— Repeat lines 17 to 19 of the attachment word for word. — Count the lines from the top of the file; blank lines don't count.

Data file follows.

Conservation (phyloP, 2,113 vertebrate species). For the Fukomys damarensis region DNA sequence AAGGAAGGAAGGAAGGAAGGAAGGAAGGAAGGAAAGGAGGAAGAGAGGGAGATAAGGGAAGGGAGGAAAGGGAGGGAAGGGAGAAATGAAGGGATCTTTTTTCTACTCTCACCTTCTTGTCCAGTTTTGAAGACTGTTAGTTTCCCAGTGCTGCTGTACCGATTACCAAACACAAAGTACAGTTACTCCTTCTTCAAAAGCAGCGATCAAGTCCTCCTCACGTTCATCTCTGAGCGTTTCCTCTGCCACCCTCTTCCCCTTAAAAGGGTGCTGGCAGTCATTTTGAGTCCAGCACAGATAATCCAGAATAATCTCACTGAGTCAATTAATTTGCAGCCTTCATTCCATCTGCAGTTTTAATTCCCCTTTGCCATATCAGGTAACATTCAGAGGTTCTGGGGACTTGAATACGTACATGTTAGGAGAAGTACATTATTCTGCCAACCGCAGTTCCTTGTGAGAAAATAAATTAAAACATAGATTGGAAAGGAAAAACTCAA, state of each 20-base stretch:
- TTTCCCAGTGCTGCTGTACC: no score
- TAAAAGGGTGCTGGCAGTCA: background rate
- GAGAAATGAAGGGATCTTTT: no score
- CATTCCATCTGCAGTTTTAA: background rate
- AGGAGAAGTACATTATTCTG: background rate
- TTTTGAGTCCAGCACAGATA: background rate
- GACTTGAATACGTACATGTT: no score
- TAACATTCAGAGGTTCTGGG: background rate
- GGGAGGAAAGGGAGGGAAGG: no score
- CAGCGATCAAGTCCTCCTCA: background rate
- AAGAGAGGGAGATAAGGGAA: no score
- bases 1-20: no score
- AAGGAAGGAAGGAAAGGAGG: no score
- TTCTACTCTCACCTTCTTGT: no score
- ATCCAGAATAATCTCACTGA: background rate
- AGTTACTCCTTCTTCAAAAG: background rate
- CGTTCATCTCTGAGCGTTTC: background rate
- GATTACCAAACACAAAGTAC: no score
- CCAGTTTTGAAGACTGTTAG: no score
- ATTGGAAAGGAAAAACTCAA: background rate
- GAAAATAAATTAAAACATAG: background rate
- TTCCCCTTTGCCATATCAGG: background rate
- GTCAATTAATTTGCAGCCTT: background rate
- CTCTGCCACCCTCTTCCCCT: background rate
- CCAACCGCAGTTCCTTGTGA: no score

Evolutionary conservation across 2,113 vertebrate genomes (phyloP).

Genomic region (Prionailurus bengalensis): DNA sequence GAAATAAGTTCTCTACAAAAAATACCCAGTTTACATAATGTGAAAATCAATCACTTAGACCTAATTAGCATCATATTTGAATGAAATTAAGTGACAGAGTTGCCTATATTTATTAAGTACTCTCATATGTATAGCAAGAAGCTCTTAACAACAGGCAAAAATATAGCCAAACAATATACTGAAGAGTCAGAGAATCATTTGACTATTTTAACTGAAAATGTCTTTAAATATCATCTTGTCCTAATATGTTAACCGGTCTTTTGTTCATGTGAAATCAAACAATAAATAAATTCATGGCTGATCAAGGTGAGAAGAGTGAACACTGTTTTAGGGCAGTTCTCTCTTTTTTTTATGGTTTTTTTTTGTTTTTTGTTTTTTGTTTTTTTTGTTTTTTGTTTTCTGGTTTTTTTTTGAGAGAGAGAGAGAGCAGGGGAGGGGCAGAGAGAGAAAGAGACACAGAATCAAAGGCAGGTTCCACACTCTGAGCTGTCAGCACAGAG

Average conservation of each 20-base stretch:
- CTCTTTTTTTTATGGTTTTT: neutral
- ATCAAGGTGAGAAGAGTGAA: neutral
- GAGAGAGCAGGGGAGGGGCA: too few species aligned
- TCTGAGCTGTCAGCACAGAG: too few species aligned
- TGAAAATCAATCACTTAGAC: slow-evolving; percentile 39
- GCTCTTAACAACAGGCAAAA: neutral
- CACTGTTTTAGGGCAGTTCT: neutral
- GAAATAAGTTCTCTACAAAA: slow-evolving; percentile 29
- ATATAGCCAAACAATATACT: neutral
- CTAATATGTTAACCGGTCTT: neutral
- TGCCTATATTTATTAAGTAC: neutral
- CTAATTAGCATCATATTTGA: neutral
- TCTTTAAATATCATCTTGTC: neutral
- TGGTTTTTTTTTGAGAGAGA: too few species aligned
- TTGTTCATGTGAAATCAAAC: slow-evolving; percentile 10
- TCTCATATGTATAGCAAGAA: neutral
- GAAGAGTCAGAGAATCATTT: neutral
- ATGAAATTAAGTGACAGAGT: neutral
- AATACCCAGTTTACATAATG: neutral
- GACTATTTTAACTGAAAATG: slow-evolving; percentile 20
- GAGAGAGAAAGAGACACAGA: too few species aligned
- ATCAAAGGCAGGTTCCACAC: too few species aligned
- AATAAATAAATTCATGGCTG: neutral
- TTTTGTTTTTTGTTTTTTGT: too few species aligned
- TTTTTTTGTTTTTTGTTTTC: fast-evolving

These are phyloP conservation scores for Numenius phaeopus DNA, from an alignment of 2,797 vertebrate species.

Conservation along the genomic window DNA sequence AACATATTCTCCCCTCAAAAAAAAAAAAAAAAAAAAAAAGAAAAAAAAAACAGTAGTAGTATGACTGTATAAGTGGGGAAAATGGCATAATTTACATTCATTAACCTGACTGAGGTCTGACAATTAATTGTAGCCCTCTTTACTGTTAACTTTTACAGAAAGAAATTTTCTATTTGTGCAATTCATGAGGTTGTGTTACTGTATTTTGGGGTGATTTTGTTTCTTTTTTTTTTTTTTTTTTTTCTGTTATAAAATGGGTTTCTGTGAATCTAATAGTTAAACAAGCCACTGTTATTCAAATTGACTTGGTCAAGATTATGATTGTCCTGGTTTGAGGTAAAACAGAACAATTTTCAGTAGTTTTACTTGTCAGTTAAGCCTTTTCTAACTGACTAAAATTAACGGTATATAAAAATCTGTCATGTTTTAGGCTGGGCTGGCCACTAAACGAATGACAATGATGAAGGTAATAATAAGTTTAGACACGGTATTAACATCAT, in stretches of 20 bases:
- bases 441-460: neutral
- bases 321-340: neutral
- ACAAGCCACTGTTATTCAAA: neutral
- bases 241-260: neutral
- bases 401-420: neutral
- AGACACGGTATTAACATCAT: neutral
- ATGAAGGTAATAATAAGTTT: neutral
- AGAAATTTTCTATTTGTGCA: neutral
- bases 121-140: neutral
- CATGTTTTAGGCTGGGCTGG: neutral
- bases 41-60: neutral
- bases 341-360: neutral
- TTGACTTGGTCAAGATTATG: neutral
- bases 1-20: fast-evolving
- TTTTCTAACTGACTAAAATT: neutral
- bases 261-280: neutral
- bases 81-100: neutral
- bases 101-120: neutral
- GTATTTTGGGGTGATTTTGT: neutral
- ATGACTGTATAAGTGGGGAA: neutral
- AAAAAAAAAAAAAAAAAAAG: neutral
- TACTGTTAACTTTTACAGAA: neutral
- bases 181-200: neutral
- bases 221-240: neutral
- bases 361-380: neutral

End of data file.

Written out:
- AGTTACTCCTTCTTCAAAAG: background rate
- CGTTCATCTCTGAGCGTTTC: background rate
- GATTACCAAACACAAAGTAC: no score